Gay male antisocial critique is not without its glimmers of utopian possibility, however. Hocquenghem’s dystopian impulse finds destruction in pleasure, insisting that any possible new order will be so different from the old that it cannot be imagined within existing terms. Yet his work is also predicated on the notion that it is imperative to imagine such a new world. Bersani, too, gestures towards the possibility that acts of debasement and refusal could participate in the creation of futures and worlds that do more than reproduce homogeneous time. He closes Homos (1995) by suggesting that “in a society where oppression is structural, constitutive of sociality itself, only what that society throws off—its mistakes or its pariahs—can serve the future.”20 The future he imagines sociality’s underside to be serving is not explicated in detail but stands as a moment of flash utopianism, a gestural merging of negativity and hope. The most expansive queer critique of futurity has been Lee Edelman’s. Edelman extends Hocquenghem and Bersani’s framework from the sexually specific into a universalizing critique of reproduction itself, disavowing utopia, politics, and hope entirely for their positivist futural visions. His analysis of political futurity names the way in which an image of “the Child” functions as a guarantor for political projects through a universal temporal politics he names reproductive futurism.21 Heterosexual reproductive sex becomes the alibi for a re-production of political and social structures, ensuring a conservative propagation of things as they are. To be queer is to refuse that reproduction (a dystopian impulse); not to refuse it is to become part of conservative futurism. I do not intend my analysis of dystopian anti-futurism as a confrontation with Edelman, yet the specific examples and connotations through which his dystopian impulse is elaborated are important if we want to understand the history of no future on which his work implicitly builds. Naming and shaming the forces that reproduce politics as heterofuturity, Edelman uses a 1938 conversation between Bertolt Brecht and Walter Benjamin to explicate his memorable phrase “the fascism of the baby’s face.”22 Brecht wrote to Benjamin in 1938 that futurity was fundamental to both fascism and its opposition because “[the Nazis] are planning for the next thirty thousand years.”23 Benjamin remembered Brecht as invoking reproduction to denounce a fascist futurism that wished to “deform the baby in the mother’s womb,” in a struggle against which “we must under no circumstances leave out the children.”24 For Edelman,

64

| Dystopian Impulses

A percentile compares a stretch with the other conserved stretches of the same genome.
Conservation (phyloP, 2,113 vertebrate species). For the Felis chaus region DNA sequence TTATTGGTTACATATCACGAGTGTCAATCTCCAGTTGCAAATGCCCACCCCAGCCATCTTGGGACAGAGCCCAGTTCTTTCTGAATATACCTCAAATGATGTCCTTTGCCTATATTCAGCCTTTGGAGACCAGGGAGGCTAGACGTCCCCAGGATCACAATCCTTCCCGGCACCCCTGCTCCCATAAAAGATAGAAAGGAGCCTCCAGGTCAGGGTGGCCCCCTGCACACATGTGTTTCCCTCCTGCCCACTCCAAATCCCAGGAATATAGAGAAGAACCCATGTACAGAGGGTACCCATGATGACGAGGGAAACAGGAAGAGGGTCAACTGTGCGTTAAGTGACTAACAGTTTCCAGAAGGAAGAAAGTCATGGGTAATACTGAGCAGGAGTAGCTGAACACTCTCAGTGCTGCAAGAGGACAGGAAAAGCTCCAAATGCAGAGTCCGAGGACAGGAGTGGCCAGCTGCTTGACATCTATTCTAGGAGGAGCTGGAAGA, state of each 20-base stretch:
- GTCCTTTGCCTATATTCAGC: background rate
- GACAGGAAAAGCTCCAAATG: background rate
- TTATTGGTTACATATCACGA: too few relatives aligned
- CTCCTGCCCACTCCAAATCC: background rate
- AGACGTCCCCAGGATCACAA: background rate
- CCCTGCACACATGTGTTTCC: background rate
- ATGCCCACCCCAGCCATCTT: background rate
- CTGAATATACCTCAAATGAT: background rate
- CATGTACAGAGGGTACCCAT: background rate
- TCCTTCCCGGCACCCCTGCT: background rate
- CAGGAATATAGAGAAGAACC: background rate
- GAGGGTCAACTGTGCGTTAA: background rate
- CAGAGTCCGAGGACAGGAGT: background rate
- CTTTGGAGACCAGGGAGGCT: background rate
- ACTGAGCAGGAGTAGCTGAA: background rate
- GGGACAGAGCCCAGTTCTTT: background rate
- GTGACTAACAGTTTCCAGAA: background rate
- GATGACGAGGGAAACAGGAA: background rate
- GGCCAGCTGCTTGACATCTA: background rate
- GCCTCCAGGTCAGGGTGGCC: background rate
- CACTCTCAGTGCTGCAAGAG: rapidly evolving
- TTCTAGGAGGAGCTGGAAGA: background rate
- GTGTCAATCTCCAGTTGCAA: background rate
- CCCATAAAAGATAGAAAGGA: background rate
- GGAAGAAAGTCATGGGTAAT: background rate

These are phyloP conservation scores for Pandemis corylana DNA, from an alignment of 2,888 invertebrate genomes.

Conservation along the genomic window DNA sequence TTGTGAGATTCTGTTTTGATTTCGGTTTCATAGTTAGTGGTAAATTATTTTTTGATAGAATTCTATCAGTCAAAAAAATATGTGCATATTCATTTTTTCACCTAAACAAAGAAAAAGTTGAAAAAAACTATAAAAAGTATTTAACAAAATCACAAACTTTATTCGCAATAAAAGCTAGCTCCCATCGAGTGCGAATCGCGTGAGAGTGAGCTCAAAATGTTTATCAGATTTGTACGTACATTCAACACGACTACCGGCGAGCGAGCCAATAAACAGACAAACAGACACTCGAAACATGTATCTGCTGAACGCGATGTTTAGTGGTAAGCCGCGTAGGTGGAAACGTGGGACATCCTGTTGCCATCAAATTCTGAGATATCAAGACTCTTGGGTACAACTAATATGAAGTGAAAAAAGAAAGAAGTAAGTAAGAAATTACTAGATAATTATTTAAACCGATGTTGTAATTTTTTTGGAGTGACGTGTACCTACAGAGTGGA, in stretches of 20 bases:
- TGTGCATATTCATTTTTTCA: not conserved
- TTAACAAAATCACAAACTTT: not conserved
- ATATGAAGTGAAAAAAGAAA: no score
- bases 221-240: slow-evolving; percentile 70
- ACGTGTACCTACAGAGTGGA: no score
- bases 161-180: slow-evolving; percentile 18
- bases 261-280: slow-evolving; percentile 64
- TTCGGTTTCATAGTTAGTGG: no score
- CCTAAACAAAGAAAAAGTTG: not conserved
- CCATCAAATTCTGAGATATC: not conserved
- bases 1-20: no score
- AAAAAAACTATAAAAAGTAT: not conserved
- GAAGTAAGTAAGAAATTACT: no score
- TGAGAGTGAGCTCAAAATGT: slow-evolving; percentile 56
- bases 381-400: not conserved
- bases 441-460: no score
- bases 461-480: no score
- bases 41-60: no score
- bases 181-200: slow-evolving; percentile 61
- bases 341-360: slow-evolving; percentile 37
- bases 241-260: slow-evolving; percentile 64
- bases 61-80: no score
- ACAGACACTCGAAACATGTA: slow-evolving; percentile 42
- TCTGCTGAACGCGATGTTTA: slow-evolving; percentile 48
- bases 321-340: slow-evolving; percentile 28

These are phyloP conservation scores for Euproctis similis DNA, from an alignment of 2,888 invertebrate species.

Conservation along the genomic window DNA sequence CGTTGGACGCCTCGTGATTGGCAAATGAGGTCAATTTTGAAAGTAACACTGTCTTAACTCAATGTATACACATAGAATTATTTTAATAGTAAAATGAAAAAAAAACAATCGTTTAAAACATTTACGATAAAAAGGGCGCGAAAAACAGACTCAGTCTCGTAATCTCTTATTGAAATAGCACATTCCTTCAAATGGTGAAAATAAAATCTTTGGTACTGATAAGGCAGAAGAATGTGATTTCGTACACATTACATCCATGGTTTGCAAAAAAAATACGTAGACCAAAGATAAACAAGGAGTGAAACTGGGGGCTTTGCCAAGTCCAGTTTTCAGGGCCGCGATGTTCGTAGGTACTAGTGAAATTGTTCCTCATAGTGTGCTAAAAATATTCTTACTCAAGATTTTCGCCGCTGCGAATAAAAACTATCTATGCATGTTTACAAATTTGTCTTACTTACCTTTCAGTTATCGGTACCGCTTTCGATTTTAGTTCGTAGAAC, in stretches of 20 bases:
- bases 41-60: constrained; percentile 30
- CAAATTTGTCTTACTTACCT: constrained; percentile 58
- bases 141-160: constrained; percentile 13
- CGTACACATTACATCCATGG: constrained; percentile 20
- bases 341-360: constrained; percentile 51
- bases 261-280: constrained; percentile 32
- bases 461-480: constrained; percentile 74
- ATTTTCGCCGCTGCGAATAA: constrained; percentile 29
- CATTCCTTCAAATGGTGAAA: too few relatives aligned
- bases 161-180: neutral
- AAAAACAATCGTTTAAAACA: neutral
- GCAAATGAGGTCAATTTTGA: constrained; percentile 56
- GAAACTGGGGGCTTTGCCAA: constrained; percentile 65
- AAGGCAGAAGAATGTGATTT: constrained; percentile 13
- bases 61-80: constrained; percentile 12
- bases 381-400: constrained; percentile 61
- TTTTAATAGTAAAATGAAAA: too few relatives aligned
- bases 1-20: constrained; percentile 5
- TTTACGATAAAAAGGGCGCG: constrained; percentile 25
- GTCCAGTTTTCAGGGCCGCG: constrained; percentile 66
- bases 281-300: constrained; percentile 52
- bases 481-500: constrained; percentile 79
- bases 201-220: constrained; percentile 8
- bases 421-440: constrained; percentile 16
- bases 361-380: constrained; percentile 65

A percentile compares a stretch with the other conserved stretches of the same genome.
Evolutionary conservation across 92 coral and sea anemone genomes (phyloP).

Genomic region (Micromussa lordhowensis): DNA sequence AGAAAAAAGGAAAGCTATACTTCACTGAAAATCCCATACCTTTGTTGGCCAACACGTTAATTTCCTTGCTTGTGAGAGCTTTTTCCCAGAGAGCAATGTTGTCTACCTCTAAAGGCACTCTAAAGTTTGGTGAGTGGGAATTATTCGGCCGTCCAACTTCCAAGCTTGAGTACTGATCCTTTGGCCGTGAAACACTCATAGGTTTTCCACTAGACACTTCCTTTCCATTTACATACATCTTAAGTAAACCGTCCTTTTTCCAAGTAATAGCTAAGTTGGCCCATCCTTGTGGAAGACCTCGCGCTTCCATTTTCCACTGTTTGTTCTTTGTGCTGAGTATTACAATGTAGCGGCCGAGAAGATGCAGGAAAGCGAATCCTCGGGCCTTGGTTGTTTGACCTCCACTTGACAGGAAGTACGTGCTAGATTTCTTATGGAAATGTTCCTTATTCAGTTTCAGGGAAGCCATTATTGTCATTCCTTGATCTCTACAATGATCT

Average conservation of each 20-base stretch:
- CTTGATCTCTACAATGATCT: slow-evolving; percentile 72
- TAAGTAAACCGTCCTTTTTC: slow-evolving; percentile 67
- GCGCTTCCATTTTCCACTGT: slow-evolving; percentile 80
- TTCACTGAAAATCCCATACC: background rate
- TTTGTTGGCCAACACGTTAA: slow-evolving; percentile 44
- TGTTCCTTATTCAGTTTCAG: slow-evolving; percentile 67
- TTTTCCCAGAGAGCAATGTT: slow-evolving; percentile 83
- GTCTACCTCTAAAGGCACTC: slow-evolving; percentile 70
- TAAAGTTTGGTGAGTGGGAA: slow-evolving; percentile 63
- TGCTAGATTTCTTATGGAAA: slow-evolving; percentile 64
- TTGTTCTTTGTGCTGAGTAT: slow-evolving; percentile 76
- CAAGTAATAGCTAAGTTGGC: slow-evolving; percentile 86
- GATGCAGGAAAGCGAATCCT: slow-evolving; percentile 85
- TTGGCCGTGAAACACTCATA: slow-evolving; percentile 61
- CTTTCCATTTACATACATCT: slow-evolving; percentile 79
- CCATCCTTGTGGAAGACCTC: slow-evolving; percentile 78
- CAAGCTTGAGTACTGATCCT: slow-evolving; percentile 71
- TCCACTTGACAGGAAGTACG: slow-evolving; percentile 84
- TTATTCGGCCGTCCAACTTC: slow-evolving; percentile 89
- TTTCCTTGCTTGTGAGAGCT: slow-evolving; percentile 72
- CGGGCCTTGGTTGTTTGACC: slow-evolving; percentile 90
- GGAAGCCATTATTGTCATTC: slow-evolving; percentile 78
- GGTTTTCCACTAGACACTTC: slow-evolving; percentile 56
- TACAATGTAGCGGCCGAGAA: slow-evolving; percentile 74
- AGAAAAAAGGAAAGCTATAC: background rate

Benjamin’s description of “a power that has its source no less deep in history than fascism” shows the flattening universality that comes from emphasizing children, and threats to children, as justification for political futures. Invoking fascism for the figure of reproductive futurism adds an emotive rhetoric to Edelman’s insistence that “whatever the face a particular politics gives that baby to wear—Aryan or multicultural, that of the thirty-thousand-year Reich or of an ever expanding horizon of democratic inclusivity,” all “political programs” are defined by reproductive futurism and thus “are programmed to reify difference and thus to secure, in the form of the future, the order of the same.”25 If the worst imaginable thing is always the deformation of childhood, then the same images define both fascist and antifascist politics. Neither fascism nor antifascism are easy to define outside the specific historical referents from which Edelman abstracts them. In twenty-firstcentury Anglo-American popular culture, to describe a political project as “fascist” has long been to insist that it has no future—or that any future to which it is liable to lead should be avoided at any cost.26 Edelman’s analysis can help us see why: if all political programs are characterized by authoritarian enforcement of the forms of social reproduction they wish to fulfill, then elements of the fascistic can be identified, and denounced, at will. Similarly, Edelman’s conception of the queer as anti-reproductive force becomes that which opposes fascistic politics by refusing the baby’s face, even if queerness in and of itself has no political content. Yet Edelman’s image of queer negativity as that which would shatter “the fascism of the baby’s face” unsettlingly mirrors Orwell’s depiction of fascist futurity as a “boot stamping on a human face.” This proximity should remind us that Edelman’s analysis of social-psychic structures of futurity offers an upheaval and a challenge to conceptions of politics rather than a contribution to political discourses themselves. It is a commentary about the chilling effects exerted by baby-faced iconography on what can be legitimated as political, not a discourse on either fascism or procreation as such. The impossible ends of reproduction that inspire Edelman’s theorizing are represented by figures who absolutely refuse to think about the children or to act in coherently political ways. These are invariably men who defy normative sociality (from Scrooge to various Hitchcock protagonists). Edelman understands this masculine dominance to be due to